Mongabay: Your book really put the giant fish that live in the Mekong River system in Southeast Asia in context, given the multiple environmental pressures the river system is facing these days, not least due to the spate of hydropower dam construction over the past few decades. What is it about the Mekong River that makes it such a hotspot for giant fish?

Zeb Hogan: The Mekong is actually home to more large fish than any river on Earth, and I don’t have a definitive answer for why that is. We know that the Mekong is one of the most productive rivers on Earth, but it’s not the most biodiverse in terms of fish. It’s home to about 1,000 species of freshwater fish, compared to the Amazon, which has 3,000 to 4,000. The Mekong is also among the top 20 largest rivers in the world. It’s home to eight species of megafish that can grow to more than 200 pounds and have evolved to live in the Mekong, which seems to suit these big fish very well. There are giant catfish and giant carp, and then you also have freshwater stingrays, so it’s a diverse and interesting group of big fish living in the Mekong. They seem to be able to find plenty of food in the productive river system and enough varied habitat, from shallow wetlands and flooded forests to deep pools too.

Redtail catfish
Hogan underwater with a colossal redtail catfish (Phractocephalus hemioliopterus), a species that inhabits the river systems of South America, including the Amazon River. Image courtesy of Zeb Hogan.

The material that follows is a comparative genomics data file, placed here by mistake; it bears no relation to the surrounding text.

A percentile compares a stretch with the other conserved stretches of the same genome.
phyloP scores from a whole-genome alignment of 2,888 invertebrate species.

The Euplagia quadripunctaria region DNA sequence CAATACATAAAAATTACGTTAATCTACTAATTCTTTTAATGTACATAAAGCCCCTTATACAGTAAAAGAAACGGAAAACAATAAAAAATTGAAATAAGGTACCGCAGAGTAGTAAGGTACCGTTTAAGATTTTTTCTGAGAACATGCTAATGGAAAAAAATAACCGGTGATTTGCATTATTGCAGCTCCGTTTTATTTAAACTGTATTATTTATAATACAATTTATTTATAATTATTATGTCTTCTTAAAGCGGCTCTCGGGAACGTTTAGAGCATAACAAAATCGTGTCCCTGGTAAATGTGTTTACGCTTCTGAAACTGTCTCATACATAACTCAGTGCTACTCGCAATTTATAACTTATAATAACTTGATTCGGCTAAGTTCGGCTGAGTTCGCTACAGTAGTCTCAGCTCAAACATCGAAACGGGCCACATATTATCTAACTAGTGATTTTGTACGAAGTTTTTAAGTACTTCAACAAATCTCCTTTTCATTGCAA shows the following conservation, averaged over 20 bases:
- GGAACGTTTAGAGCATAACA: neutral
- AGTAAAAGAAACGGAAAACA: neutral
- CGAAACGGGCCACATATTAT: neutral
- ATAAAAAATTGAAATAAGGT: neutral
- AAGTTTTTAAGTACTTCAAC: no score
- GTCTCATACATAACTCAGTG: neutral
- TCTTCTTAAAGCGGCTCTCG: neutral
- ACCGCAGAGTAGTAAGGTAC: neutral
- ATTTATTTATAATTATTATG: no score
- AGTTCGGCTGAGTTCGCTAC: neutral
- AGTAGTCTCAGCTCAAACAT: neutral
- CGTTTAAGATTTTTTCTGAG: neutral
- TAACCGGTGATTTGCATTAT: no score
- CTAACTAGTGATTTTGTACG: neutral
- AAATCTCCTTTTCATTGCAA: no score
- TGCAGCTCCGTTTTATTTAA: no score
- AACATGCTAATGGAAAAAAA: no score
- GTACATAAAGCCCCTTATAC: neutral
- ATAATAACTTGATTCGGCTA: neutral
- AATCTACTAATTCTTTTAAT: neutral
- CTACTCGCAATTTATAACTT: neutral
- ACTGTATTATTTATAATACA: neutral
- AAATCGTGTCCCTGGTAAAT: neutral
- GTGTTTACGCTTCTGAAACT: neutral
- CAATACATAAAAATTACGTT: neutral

Mongabay: In your search for giant fish over the years, you must have had some up-close encounters and have some insights about these animals in the wild. What experiences from the field stand out for you and why?

Zeb Hogan: Being underwater with the fish in their natural environment has led to my most memorable experiences. Once fish have been captured for monitoring or measuring, they’re no longer displaying their natural behavior, but the times I’ve had the chance to interact with them in their natural habitat on their own terms has been exhilarating. Freshwater fish are sometimes difficult for people to feel a connection with, but being in the water with the wild fish, you can feel a strong connection and feel their majesty and curiosity.

From swimming with many different species, I’ve noticed that each one has its own personality. Giant stingray can be very curious — they’ll lift their snout and sense the world around them almost like they’re sniffing around. Sturgeon have a kind of ancient, plodding manner about them, they seem very at ease when I’ve been in the water with them. On the other hand, giant trout (which are the largest fish in their environment) are very skittish and seem to react fearfully to human presence, perhaps because they can be aggressive and even cannibalistic to one another.